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Xylogenesis in black spruce subjected to rain exclusion in the field

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The predicted climate warming and more frequent and longer droughts are expected to produce potentially severe water stresses in the boreal forest. The aim of this experiment was to study the effect of a summer drought on xylem phenology and anatomy of mature black spruce (Picea mariana (Mill.) BSP) trees in their natural environment. The trees were excluded from rain during June–September 2010 by the installation of under-canopy roofs in four sites of the boreal forest of Quebec. Xylem phenology, stem radius variations, and physiological traits of treated and control trees were monitored at short time resolution. At the end of the growth season, cell characteristics were measured. The rain exclusion reduced the cell area of the xylem, but no significant change was observed in cell wall thickness, cell production, or phenology. Stem radius variations of the treated trees were lower but followed the same pattern as the control. After removal of the exclusion, trees and soil quickly recovered their normal water status. One summer of drought led to the formation of smaller tracheids but showed that black spruce is resistant to this rain exclusion treatment. This is likely due to the ability to collect water from sources other than the superficial soil horizon.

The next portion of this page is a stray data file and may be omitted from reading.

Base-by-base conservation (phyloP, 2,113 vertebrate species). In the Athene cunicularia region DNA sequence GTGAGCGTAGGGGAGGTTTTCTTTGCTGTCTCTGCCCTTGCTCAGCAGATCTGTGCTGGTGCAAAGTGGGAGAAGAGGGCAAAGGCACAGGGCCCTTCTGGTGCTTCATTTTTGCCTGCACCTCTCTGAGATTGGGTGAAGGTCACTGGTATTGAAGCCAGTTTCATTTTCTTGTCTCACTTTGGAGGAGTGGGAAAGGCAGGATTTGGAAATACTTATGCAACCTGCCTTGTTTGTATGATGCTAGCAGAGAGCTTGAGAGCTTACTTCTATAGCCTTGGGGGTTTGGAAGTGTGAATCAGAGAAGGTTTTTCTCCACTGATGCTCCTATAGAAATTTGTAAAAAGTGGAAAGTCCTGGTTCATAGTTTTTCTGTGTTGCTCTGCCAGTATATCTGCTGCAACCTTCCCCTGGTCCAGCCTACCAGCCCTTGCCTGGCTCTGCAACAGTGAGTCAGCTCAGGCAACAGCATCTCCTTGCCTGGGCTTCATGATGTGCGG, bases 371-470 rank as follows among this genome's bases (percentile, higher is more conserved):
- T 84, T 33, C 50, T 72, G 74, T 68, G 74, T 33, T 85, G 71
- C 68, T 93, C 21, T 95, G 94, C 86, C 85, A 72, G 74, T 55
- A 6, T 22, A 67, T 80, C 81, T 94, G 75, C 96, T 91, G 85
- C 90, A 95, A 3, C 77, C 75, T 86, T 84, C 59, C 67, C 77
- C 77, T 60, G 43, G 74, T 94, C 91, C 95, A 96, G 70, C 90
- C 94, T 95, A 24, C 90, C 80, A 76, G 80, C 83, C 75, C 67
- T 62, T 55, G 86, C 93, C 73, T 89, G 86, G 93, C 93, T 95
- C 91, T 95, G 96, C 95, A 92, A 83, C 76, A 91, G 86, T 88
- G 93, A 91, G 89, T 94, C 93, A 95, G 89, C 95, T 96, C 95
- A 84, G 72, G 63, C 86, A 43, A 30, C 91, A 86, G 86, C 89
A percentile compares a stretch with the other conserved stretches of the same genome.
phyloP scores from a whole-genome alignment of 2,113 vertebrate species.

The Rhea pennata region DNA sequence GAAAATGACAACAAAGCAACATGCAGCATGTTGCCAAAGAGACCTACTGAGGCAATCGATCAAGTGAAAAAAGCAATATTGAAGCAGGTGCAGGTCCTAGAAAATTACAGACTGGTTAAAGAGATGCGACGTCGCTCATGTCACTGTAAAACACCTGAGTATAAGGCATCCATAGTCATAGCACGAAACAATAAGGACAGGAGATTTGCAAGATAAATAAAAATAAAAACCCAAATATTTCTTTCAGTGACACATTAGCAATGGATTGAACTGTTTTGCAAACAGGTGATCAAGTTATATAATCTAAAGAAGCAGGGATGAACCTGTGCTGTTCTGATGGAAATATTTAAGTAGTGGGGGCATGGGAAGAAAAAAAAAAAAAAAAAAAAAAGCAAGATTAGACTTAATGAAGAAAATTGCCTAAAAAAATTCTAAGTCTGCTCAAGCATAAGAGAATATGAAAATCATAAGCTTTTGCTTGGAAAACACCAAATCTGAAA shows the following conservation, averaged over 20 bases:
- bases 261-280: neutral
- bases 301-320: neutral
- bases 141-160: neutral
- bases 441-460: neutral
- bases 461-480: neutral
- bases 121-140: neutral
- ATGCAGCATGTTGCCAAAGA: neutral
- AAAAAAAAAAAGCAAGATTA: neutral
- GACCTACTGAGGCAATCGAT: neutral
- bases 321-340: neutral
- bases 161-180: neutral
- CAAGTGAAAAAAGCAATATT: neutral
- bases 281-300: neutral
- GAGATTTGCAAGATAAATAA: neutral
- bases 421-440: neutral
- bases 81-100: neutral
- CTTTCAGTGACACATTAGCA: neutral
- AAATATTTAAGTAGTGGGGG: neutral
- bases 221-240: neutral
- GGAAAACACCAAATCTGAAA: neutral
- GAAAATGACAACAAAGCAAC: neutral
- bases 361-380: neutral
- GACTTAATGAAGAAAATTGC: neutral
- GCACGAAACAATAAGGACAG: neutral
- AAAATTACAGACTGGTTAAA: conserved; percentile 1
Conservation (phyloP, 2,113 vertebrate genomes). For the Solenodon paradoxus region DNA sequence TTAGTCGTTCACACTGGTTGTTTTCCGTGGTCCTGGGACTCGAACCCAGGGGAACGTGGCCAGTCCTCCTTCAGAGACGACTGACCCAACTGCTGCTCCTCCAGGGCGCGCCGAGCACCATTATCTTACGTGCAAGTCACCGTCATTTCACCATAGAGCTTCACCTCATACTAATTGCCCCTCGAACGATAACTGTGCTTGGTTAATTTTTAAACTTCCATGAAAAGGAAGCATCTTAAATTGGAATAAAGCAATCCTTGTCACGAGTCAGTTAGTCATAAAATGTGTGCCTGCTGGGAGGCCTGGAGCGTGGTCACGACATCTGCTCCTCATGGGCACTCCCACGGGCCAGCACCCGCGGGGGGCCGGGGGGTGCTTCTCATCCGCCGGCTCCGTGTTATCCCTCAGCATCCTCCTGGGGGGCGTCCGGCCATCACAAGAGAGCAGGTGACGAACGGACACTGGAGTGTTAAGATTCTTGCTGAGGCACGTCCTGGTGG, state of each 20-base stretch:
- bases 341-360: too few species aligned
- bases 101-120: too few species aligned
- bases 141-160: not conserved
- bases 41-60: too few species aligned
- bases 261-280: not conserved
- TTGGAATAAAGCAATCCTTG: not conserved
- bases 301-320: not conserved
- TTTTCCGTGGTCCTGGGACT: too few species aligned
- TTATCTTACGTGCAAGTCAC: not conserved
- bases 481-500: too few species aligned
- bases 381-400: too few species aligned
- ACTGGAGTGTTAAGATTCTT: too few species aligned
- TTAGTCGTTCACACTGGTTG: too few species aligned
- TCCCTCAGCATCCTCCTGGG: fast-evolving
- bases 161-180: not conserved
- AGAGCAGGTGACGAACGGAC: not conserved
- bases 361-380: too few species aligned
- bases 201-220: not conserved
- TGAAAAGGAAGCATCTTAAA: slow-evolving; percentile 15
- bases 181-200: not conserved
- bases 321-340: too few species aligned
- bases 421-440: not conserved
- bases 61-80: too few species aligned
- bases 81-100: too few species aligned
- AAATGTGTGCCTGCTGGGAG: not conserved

Document Type: Research Article


Publication date: July 1, 2012

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  • Published since 1971, this monthly journal features articles, reviews, notes and commentaries on all aspects of forest science, including biometrics and mensuration, conservation, disturbance, ecology, economics, entomology, fire, genetics, management, operations, pathology, physiology, policy, remote sensing, social science, soil, silviculture, wildlife and wood science, contributed by internationally respected scientists. It also publishes special issues dedicated to a topic of current interest.
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